In effect, the respondent’s arguments sought to reintroduce the effects of Malcolm in relation to s15 EqA.

The lead judgment in the Court of Appeal was given by Sales LJ (with whom Arden and Peter Jackson LJJ agreed, Ardern LJ giving a concurring judgment). The Court robustly rejected this analysis and accepted the arguments put forward on behalf of the claimant. The Court held that the respondent’s interpretation was not only incompatible with the natural meaning of s15 EqA taken as a whole but also would make the “knowledge” defence provided at s 15(2) redundant.

The Court of Appeal has therefore confirmed that the proper construction of, section 15(1)(a) requires an investigation of two distinct causative issues (see para [36]):

  1. did A (the employer) treat B (the employee) unfavourably because of an (identified) “something”? and
  2. did that “something” arise in consequence of B’s (the employee’s) disability.

Issue (i) requires an examination of the decision-maker’s state of mind and the familiar test in Nagarajan v London Regional Transport [1999] IRLR 572, HL, applies – i.e. the “something” must have operated on the mind of the decision-maker to a significant extent (see para [53]). In this case, it was clear that the showing of the film was the “something” for which the claimant was dismissed and therefore issue (i) did not require more detailed examination. This is to be contrasted with cases where the key factual question concerns the reason(s) for the treatment – e.g. Charlesworth v Dransfields Engineering Services Ltd, UKEAT/0197/16/JOJ, where the claimant’s sickness absence brought a redundancy situation into sharper focus, but the reason for dismissal was ultimately redundancy (which was not a consequence of the disability) and not sickness absence (see para [37]).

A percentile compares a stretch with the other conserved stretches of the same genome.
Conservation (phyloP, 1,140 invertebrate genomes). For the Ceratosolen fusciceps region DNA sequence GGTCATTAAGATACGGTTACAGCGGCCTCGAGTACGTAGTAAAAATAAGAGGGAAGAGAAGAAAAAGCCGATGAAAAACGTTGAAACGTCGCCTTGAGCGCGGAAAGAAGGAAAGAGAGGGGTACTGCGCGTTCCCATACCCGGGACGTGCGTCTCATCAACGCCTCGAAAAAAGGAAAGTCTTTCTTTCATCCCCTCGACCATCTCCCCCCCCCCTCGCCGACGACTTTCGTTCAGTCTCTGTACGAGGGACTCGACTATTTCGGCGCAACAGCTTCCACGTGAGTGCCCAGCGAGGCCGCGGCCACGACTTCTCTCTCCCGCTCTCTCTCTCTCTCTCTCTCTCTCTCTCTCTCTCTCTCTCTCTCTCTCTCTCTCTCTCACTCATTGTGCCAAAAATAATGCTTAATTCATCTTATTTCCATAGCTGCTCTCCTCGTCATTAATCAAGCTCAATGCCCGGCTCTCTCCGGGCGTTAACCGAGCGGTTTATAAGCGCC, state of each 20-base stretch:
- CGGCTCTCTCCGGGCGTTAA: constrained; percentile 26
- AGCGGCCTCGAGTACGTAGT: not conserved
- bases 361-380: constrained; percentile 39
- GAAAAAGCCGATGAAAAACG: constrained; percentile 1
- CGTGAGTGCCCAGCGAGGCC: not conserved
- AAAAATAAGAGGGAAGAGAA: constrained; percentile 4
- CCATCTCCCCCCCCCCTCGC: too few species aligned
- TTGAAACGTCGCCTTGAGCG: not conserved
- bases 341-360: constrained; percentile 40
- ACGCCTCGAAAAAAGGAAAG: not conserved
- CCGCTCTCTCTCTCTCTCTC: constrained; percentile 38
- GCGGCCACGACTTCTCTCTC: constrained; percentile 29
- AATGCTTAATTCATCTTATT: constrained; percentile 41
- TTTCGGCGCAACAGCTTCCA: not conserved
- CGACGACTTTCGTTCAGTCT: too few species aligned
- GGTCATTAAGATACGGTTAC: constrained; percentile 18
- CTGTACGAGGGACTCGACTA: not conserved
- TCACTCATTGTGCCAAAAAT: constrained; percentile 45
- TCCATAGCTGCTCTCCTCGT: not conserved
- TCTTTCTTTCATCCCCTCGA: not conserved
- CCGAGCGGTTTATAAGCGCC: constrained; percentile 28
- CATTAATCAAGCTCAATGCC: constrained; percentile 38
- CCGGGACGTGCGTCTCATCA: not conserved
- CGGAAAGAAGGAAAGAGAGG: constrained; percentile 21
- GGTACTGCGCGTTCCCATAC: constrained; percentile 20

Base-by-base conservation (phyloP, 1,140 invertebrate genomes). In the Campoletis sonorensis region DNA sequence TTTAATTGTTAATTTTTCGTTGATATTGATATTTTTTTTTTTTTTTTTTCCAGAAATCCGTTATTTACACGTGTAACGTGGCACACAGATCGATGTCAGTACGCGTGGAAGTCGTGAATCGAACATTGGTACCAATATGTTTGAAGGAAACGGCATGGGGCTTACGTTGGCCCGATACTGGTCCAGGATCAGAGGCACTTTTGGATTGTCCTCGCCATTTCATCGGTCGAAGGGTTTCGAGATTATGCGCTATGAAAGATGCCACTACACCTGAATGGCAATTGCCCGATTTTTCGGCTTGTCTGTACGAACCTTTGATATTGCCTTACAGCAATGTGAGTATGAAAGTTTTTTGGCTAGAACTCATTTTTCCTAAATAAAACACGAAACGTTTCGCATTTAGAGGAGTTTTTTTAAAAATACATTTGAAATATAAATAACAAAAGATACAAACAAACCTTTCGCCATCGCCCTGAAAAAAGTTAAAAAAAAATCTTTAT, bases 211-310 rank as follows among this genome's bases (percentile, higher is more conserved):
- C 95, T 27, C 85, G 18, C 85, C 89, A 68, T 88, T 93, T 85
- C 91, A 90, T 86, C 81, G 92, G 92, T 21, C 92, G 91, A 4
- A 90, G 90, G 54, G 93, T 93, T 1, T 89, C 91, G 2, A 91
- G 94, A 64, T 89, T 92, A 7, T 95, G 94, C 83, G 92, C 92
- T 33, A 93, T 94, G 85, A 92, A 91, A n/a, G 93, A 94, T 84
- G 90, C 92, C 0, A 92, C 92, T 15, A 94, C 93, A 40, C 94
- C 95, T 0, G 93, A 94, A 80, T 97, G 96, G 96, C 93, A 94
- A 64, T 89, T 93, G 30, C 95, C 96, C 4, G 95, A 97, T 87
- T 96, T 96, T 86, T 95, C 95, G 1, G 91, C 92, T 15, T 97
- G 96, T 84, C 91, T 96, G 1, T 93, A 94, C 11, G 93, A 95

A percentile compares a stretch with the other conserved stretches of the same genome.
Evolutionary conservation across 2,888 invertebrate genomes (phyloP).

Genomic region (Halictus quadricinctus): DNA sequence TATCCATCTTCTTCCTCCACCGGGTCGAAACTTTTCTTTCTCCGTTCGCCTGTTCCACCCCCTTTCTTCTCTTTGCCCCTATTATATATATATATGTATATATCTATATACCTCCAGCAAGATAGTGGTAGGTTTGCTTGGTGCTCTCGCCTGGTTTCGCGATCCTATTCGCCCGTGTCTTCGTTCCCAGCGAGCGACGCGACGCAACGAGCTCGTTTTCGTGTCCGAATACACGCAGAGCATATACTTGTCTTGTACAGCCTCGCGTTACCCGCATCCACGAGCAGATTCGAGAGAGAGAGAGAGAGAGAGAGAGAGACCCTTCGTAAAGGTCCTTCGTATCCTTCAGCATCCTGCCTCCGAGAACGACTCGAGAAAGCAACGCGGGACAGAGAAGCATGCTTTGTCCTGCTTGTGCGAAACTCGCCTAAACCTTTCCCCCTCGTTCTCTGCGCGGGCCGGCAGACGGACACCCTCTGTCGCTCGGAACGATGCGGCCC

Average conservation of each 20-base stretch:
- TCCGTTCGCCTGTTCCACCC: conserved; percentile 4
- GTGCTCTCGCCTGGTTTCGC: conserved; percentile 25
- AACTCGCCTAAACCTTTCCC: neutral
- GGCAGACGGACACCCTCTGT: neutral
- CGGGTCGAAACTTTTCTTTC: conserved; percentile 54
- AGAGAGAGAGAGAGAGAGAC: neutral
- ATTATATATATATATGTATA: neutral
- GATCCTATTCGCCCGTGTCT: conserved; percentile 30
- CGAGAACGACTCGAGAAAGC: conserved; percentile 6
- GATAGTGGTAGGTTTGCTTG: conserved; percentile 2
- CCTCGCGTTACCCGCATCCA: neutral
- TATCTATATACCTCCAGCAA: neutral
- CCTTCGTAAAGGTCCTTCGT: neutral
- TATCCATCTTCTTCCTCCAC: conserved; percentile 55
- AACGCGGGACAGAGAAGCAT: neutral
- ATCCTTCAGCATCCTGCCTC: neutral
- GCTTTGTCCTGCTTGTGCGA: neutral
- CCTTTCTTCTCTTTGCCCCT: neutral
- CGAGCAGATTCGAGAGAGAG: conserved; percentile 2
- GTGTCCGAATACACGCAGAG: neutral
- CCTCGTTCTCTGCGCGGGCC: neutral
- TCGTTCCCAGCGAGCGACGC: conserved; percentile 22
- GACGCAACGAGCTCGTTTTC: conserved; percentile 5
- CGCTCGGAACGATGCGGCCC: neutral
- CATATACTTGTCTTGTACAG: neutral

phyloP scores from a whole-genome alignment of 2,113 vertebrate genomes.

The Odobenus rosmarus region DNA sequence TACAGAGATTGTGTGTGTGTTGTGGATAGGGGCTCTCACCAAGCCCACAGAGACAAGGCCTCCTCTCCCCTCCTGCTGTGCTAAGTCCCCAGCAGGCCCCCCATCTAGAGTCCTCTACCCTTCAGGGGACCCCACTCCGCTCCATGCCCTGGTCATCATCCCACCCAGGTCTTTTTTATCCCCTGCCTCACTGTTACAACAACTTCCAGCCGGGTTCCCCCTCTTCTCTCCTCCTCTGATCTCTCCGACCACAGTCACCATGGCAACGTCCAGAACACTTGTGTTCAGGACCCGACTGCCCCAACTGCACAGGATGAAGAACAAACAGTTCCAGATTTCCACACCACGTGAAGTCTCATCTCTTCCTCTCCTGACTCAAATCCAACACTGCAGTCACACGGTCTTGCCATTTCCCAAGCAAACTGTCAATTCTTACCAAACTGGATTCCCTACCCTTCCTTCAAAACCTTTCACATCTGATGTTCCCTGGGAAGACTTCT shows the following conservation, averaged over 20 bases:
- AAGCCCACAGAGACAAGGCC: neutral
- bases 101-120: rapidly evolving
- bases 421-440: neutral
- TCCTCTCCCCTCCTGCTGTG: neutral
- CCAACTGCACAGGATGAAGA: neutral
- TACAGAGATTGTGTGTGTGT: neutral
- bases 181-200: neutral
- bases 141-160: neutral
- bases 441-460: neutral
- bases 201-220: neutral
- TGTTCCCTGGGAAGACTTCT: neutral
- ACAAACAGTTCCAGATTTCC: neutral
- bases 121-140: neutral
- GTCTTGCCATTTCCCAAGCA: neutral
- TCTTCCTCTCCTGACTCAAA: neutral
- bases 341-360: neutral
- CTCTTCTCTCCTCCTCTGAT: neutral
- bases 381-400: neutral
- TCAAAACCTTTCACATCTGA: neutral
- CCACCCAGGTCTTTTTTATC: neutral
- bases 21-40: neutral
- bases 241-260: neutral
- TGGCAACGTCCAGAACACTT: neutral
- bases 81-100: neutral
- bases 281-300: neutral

By contrast, the test in relation to issue (ii) is objective, but does not require an immediate causative link (see paras [38] & [50]). In the instant case, the test was therefore satisfied on the basis that the claimant had shown the film as a result of an error of judgment brought on by the stress he was experiencing, which was in turn a consequence of his disability. It is not necessary for the respondent to know of that link: the employer will have a defence under s15(2) if it can show that it was (reasonably) not aware of the disability at all, or under s15(1)(b) if it can show that the treatment was justified, but it is not necessary for the employer to be aware of the specific causal connection between the disability and the “something”. As Sales LJ put it (para [47]):

“The risk of unfavourable treatment because of something that has arisen from the disability is cast onto the defendant rather than the claimant. If the defendant does not know that the claimant suffers from a disability, he has a defence. But if he does know that there is a disability, he would be wise to look into the matter carefully before taking any unfavourable action. The defendant will also have a defence if he is able to justify the unfavourable treatment under subsection 15(1)(b).”

This outcome might not be unexpected as the Court of Appeal was following an established line of judicial reasoning from experienced judges in the EAT, who have come to the same conclusion regarding the proper interpretation of subsection 15(1)(a), and from which the Court of Appeal drew further comfort  (see para [52]).[2]


Again, the Court of Appeal upheld the ET’s decision in relation to justification. It found that there was no inconsistency between the ET’s rejection of the claimant’s claim of unfair dismissal and its upholding of his claim under section 15 EqA in respect of his dismissal.  This is because the two tests are fundamentally different.

The test in relation to unfair dismissal depends on whether dismissal was within the range of reasonable responses available to an employer, which permits a significant latitude for an employer. By contrast, the test under section 15(1)(b) EqA is an objective one, according to which the ET must make its own assessment.